Tuesday, 4 May 2010

I picked a new book off the library shelf

yesterday. It had one of those nice little orange dots on the spine, the colour that denotes 'murder, mystery and mayhem'. I like a little light reading before going to sleep at night and that sort of thing can be good.
This was not. I glanced at the first page. It was written in the first person present tense - always awkward unless handled by the best of writers - and there were no less than eight profanities on the first two pages. The story line was also negative in the wrong sort of way. It felt - dirty. I put it back wondering why the library had bothered to spend the all too limited funds for new books on that particular book.
I rather suspect that the problem is what is known as "central buying"...the system whereby the books for the state's municipal libraries are chosen by a central committee rather than individual libraries. This means that they buy multiple copies of fiction at reduced prices and then distribute them. Non-fiction is handled slightly differently but a smilar problem applies.
Yes, it is a problem. What we read depends on the committee and their views and interests not on what the general public might want to read.
Of course they say that what the public wants to read is taken into account and I do not doubt that it is but the committee has the final say. Even if individual libraries bought their own books there would still be a need to choose.
Naturally we do get books at the library by a wide range of authors and we can be fairly certain that the latest books by authors like Alexander McCall Smith will eventually appear on the shelves. People do read those.
What we also get are books - often in multiple copies - that some critic has decided is worthy. There were multiple copies of a book by an award winning Australian author. They sat on the shelves and were eventually dumped in the annual book sale. They sat there too until someone bought them for an overseas mission school where the kids were studying the novel for English literature. There are twelve listings for Patrick White. Both the audio-copies of Voss are out at present. I happen to know that this is because they are 'required' study for the students in question. The other ten items have been sitting there for years but the library is required to keep them because he is the Australian who won the Nobel Prize. Is it a waste of shelf space? I do not know although I know I am not going to try and read any more. It bores me.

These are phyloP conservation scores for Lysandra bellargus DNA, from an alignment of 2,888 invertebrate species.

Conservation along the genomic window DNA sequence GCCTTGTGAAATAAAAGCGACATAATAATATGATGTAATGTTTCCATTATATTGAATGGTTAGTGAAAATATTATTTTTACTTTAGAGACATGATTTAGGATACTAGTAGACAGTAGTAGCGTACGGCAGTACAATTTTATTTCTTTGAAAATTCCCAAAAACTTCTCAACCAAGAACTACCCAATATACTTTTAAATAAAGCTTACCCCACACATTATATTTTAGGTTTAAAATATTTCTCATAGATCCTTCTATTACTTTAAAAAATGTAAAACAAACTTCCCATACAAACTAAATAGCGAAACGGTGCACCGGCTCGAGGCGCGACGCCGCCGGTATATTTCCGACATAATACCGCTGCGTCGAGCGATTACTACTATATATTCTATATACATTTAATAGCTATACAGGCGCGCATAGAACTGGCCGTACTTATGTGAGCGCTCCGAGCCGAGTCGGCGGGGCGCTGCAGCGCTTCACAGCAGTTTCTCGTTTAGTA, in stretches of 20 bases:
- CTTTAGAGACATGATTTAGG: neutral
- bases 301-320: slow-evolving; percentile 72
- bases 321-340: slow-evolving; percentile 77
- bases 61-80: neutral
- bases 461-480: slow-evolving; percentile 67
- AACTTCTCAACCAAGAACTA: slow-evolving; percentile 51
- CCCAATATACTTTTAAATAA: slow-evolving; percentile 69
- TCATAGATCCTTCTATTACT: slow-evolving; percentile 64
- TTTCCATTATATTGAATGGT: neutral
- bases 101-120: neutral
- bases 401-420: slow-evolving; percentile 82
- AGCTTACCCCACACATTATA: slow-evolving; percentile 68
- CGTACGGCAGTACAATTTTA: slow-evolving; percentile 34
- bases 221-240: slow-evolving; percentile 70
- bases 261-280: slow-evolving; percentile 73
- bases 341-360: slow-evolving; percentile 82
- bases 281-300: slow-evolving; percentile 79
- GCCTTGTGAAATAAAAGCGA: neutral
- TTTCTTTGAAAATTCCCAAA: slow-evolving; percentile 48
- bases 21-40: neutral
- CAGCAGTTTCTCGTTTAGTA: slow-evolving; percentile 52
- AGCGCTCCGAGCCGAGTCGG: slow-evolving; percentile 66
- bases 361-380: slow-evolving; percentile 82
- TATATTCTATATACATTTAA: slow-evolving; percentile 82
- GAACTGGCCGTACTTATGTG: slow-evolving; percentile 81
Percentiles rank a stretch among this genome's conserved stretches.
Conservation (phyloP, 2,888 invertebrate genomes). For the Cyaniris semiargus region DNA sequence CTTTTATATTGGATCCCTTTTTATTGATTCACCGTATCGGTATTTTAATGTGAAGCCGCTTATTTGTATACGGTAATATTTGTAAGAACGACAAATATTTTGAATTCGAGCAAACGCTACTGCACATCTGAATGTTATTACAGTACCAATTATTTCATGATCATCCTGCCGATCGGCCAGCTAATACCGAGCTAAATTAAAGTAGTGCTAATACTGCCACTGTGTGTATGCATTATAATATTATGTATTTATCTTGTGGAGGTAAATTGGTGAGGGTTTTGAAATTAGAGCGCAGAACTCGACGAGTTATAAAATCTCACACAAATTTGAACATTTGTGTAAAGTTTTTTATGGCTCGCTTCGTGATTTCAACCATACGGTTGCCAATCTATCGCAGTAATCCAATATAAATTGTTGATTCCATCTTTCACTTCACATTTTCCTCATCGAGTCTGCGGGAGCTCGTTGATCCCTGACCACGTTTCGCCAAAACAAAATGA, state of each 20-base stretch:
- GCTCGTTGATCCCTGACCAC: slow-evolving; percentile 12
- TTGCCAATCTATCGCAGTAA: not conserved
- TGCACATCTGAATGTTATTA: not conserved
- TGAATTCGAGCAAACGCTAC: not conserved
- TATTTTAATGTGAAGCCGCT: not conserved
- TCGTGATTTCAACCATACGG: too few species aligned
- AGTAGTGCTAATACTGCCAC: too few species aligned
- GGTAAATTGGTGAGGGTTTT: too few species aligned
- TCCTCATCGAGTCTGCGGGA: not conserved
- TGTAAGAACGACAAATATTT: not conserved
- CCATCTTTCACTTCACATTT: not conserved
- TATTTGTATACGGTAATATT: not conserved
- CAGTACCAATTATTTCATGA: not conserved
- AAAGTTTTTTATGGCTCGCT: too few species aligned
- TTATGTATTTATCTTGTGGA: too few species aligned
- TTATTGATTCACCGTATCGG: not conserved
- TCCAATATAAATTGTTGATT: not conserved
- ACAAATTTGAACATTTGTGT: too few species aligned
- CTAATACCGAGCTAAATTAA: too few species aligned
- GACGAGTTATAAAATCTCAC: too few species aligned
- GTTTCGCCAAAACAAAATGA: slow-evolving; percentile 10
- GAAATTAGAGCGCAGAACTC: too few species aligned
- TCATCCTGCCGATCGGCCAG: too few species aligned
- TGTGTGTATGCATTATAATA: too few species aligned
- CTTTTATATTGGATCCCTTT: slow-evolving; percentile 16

There are other supposedly good writers who bore me as well. I find much of their "remarkably insightful" work nothing more than self-indulgent navel gazing.
I do not have a lot of time to read for pleasure and I want it to be for pleasure. I do not want drivel. I do not wish to preached at. I do not want a soul searching 'artistic' non-story. I do not want needless profanity.
Is it too much to want both good writing and a good story?


Donna Hosie said...

But reading is so subjective, and that is one thing us writers have to accept. A novel that feels dirty to you, may actually appeal to someone else.

This is why it is so hard to get published. You need to get your great story in the hands of someone who loves it. Someone clearly loved that book you picked up or otherwise an agent would never have agreed to represent it, and a publishing house and editor would never have agreed to publish it.

catdownunder said...

I know Donna - I am wondering at ME! Why can't I appreciate this supposedly wonderful writing? But, as Dad says, "not all Shakespeare is good"! (Heresy?)
Hey, it is actually RAINING here - wonderful words of water on the roof!

Donna Hosie said...

It just rained here for about 30 seconds! Blue sky again now. I guess that was winter.

Old Kitty said...


I hope you find that special book for you. I think for me it's the fun of discovering what I think are gems after wading through what I think is muck.

But yes, all reading is very subjective.

And yes we love libraries! :-)

Take care